- The respondents seek a declaration that the Secretary of State was lawfully required to publish and make available to jobseekers the terms of schemes established under section 17A. For the reasons given, that is to state the Secretary of State’s duty too broadly and prescriptively. We have stated the nature of the Secretary of State’s duty in para 73 above and do not consider it necessary to grant relief by way of a formal declaration to that effect. On the facts of the present case, there was a failure to provide either Ms Reilly or Mr Wilson with adequate, accurate information about the schemes in relation to themselves before they were informed that their participation was required. This would have been a ground for treating the notice served on Mr Wilson as ineffective if it had otherwise complied with the requirements of the statute, but we have already held that it was ineffective and do not consider that any further relief is required.
The fourth issue: Article 4 of the European Convention on Human Rights
- The final point which needs to be considered is the contention that the 2011 Regulations fell foul of article 4, and that, by requiring Miss Reilly to work pursuant to the 2011 Regulations meant that her article 4 rights were infringed. The Court of Appeal dealt with the point somewhat delphically, essentially on the basis that it took matters no further, in the light of the decisions they had reached on the other points at issue.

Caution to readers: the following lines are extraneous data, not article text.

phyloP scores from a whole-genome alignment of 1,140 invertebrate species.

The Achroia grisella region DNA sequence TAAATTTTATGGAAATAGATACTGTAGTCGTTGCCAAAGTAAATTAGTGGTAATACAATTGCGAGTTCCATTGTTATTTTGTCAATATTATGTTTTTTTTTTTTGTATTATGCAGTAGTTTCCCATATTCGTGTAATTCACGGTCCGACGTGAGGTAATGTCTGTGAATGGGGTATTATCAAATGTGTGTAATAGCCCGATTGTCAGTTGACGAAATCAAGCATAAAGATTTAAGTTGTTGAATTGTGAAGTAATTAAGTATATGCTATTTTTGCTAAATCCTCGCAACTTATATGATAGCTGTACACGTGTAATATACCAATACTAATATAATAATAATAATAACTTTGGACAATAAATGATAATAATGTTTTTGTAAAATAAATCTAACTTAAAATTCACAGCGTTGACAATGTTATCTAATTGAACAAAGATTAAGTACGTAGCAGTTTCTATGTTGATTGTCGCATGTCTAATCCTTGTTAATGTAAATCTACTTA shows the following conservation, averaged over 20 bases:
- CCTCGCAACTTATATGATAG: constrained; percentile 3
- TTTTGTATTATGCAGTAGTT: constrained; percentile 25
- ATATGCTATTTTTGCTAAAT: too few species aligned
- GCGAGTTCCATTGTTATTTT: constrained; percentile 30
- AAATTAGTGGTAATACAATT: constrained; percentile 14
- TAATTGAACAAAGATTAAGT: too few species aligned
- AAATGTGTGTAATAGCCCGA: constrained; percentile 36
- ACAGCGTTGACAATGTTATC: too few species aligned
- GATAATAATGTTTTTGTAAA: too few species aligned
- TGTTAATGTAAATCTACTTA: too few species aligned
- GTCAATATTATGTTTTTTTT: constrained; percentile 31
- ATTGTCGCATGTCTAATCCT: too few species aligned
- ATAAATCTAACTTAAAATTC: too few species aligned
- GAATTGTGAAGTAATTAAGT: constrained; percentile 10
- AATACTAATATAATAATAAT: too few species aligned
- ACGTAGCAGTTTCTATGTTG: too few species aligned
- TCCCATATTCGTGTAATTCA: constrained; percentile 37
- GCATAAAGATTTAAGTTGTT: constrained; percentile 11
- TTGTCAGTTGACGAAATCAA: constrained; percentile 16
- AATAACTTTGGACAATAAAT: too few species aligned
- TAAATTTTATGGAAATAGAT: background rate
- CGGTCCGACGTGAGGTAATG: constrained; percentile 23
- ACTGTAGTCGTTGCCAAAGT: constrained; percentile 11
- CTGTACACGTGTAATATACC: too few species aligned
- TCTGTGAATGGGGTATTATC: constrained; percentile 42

- Article 4 provides:
“1. No one shall be held in slavery or servitude.
- No one shall be required to perform forced or compulsory labour.
- For the purpose of this article the term ‘forced or compulsory labour’ shall not include:
- any work required to be done in the ordinary course of detention imposed according to the provisions of article 5 of this Convention or during conditional release from such detention;
- any service of a military character or, in the case of conscientious objectors in countries where they are recognised, service exacted instead of compulsory military service;
- any service exacted in case of an emergency or calamity threatening the life or well-being of the community;
- any work or service which forms part of normal civic obligations.”